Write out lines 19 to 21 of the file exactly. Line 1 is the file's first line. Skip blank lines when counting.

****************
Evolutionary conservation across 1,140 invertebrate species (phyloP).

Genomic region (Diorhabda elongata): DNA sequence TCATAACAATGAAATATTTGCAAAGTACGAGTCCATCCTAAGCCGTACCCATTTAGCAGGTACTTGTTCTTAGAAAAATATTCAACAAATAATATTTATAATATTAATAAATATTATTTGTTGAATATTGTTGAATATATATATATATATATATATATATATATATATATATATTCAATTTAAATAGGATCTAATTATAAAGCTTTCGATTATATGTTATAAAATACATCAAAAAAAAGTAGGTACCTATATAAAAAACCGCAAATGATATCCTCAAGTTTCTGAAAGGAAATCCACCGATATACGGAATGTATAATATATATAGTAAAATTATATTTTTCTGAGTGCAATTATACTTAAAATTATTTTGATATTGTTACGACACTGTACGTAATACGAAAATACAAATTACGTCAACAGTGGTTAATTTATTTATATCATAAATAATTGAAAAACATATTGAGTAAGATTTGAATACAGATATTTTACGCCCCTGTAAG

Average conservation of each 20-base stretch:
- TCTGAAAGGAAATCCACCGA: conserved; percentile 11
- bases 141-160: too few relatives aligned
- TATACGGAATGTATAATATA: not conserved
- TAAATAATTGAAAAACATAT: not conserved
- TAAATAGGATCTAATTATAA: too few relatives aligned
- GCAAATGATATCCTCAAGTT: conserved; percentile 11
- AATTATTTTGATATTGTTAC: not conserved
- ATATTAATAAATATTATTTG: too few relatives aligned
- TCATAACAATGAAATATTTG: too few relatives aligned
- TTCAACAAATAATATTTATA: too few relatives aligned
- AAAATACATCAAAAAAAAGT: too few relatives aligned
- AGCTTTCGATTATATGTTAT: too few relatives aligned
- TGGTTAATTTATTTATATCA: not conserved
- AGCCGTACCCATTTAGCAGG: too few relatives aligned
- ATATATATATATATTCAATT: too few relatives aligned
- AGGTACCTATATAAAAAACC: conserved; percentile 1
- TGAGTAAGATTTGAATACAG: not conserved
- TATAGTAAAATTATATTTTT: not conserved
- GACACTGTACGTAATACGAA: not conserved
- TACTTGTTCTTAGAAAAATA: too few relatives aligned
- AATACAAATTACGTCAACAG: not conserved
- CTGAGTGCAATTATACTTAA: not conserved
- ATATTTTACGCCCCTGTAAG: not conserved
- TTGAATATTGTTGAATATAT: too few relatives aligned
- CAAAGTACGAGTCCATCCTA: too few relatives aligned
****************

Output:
- AGGTACCTATATAAAAAACC: conserved; percentile 1
- TGAGTAAGATTTGAATACAG: not conserved
- TATAGTAAAATTATATTTTT: not conserved